This talk will describe the development of two new imaging system designs, from back-of-envelope to functioning prototypes. First the development of a low-cost, portable MRI scanner for human brain imaging, and second, a new method for functional brain imaging with Magnetic Particle Imaging (MPI).
As the premiere modality for brain imaging, there is strong motivation to develop low-cost, portable MRI scanners available for unconventional locations (e.g. ICUs, doctor offices, ambulances, ERs, rural clinics). It is infeasible to scale down conventional MRI scanners, which rely on large superconducting magnets and high-power linear gradient fields for image encoding. Instead, we co designed new imaging hardware and image reconstruction algorithms starting from a permanent magnet Halbach array to produce a magnetic field with an intrinsic image encoding field. The magnet will rotate around the patient’s head to perform generalized projection imaging with the built-in field variation of the magnet. Careful modeling of the system is conducted to enable generalized image reconstruction based on an image encoding matrix.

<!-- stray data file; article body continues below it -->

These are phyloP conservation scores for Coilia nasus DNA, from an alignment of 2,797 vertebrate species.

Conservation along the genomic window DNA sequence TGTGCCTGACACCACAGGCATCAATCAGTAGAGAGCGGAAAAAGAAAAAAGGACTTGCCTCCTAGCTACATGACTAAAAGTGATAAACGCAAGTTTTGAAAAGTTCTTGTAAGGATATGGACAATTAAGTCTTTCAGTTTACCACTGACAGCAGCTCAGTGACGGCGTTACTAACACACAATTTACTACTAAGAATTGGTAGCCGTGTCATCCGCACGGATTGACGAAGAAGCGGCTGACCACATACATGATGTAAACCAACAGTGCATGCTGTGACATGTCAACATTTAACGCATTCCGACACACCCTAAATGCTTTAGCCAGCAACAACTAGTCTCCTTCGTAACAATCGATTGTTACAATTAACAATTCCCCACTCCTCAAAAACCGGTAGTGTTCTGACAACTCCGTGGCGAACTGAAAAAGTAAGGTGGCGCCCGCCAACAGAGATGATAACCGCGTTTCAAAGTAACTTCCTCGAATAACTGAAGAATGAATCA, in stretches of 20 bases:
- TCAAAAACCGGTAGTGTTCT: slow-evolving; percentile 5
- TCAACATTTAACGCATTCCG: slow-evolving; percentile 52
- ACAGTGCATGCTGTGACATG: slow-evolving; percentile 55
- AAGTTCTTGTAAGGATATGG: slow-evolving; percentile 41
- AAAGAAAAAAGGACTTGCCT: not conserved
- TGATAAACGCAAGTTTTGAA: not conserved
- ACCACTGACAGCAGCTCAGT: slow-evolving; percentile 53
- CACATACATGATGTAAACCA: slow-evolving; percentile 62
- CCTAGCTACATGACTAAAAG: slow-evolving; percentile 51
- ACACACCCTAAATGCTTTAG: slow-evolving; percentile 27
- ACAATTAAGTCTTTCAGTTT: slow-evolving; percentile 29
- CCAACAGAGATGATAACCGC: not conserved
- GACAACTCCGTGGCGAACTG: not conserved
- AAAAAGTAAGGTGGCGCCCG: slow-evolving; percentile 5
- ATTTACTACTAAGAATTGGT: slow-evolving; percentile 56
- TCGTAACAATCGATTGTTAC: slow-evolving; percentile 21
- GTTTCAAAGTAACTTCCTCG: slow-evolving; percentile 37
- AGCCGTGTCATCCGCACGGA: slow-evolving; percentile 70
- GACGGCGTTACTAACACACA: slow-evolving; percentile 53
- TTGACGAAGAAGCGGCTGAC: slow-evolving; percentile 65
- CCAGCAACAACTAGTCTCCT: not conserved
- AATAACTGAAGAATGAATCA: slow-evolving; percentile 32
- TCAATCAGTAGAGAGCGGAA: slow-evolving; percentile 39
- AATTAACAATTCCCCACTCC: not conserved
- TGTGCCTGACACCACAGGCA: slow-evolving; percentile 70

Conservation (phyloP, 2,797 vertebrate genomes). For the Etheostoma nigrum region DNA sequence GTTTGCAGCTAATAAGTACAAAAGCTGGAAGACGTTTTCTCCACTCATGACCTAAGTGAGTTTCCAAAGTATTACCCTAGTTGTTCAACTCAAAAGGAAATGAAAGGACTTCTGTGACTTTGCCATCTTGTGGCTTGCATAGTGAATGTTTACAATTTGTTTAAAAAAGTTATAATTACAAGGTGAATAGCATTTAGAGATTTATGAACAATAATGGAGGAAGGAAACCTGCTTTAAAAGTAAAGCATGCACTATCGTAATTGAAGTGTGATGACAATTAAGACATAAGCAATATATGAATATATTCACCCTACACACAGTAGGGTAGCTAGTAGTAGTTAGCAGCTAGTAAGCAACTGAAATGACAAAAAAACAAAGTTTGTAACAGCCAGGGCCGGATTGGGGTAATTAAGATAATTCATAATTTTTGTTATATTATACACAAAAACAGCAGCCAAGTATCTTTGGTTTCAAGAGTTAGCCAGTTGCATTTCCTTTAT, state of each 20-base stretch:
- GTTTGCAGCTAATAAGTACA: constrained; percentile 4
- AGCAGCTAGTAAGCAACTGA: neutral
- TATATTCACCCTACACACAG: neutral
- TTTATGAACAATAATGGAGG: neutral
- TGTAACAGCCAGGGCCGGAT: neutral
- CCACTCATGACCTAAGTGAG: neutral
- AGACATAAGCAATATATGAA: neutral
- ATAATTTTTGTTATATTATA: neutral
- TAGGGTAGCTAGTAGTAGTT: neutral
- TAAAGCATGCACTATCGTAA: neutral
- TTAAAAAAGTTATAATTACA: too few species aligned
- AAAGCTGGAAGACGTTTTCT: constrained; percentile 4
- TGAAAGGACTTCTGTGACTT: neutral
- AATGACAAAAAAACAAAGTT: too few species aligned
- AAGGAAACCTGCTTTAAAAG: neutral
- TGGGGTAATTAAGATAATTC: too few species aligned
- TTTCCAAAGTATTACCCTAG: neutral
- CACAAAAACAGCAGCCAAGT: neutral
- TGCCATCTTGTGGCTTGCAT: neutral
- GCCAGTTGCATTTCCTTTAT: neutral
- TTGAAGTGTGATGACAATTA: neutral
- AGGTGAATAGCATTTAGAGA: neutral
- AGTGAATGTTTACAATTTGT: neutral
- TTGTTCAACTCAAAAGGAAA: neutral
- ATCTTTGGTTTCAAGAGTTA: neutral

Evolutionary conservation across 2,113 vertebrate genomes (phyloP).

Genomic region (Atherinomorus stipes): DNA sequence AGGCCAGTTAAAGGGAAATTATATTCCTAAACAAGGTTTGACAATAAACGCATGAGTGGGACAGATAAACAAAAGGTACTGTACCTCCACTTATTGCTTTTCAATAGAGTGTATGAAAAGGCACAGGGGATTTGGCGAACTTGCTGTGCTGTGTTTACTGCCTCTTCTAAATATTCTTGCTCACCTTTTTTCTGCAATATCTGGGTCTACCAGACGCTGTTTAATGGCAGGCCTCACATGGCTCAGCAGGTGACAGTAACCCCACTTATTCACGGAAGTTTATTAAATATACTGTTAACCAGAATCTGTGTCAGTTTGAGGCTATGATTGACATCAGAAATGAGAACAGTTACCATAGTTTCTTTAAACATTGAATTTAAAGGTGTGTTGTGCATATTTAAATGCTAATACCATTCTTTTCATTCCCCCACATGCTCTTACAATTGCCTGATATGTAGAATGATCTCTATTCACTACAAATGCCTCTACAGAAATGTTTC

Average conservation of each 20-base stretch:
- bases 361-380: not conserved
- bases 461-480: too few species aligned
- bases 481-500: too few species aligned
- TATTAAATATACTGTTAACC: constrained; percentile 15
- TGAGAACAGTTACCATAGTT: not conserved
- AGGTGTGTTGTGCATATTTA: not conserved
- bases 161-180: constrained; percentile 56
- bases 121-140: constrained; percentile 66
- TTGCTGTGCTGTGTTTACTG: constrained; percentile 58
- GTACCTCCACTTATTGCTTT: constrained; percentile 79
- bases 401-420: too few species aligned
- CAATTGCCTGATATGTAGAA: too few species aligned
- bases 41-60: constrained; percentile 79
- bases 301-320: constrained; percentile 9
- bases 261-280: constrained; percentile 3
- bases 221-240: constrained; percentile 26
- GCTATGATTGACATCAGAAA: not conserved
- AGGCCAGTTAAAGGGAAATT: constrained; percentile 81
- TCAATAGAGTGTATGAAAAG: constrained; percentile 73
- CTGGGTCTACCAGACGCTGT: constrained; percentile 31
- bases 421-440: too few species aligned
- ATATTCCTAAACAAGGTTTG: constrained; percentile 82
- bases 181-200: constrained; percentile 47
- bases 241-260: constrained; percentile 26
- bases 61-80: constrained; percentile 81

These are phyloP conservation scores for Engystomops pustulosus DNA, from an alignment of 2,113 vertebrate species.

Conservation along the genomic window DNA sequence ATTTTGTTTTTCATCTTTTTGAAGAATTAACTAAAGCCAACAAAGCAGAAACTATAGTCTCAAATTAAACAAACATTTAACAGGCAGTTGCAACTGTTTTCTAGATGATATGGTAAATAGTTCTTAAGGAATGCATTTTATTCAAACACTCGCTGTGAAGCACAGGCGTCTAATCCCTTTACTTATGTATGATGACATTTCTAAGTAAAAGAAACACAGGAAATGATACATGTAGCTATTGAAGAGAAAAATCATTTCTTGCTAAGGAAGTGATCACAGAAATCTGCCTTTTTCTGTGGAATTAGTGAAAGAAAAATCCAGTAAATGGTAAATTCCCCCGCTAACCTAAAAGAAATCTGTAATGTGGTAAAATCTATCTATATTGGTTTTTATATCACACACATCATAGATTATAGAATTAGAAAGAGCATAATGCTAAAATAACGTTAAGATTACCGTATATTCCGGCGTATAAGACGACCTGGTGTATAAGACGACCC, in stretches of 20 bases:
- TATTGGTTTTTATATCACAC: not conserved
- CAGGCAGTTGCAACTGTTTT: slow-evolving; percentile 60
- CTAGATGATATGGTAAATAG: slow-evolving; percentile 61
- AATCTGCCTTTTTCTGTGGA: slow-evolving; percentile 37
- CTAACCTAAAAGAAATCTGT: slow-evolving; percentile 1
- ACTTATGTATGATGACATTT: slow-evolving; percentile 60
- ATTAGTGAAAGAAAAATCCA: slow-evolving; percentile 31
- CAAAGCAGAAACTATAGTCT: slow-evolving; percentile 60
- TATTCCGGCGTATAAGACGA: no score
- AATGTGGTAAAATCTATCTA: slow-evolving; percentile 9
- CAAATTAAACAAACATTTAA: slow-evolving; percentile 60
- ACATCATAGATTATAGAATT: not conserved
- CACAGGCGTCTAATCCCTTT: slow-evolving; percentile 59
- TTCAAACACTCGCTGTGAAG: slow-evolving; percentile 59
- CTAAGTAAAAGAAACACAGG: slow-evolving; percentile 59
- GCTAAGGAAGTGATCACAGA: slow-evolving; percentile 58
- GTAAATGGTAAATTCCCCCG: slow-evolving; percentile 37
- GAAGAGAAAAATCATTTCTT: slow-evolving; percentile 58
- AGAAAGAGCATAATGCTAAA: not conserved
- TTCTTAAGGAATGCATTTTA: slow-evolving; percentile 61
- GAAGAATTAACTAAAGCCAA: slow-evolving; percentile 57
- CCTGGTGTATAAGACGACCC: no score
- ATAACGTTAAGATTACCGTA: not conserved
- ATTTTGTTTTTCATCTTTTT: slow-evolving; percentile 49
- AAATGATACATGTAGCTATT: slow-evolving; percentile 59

Magnetic Particle Imaging (MPI) is a young but promising technology, and an altogether separate imaging modality from MRI, that relies on the non-linear magnetic response of iron-oxide nanoparticles to a magnetic drive field. Our goal is to detect activation-induced Cerebral Blood Volume (CBV) changes by monitoring the local iron oxide concentration. This CBV-contrast source is well-proven in animal and human fMRI studies. However, while MRI uses secondary effects on the signal relaxation times, MPI directly detects the injected nanoparticle’s magnetization - which potentially provides a 120-fold increase in contrast-to-noise ratio (CNR) of neuronal activation. The preliminary design of a Magnetic Particle Detection system will be presented.
Clarissa Zimmerman Cooley is a Post-doctoral Research Fellow at the MGH A.A. Martinos Center for Biomedical Imaging. As a doctoral student, she led the ground-up development of a portable MRI scanner for human brain imaging, and recently began the development of a Magnetic Particle Imaging (MPI) animal scanner for functional brain imaging. She also worked on the development of educational NMR/MRI systems – including the classroom "tabletop" MRI systems currently used in 6.03 and several graduate-level classes at MIT. Dr. Cooley has a B.S., M.Eng, and Ph.D in Electrical Engineering from MIT. She was awarded the Young Investigator Award from the International Society for Magnetic Resonance in Medicine in 2014 for her work on low-cost portable MRI.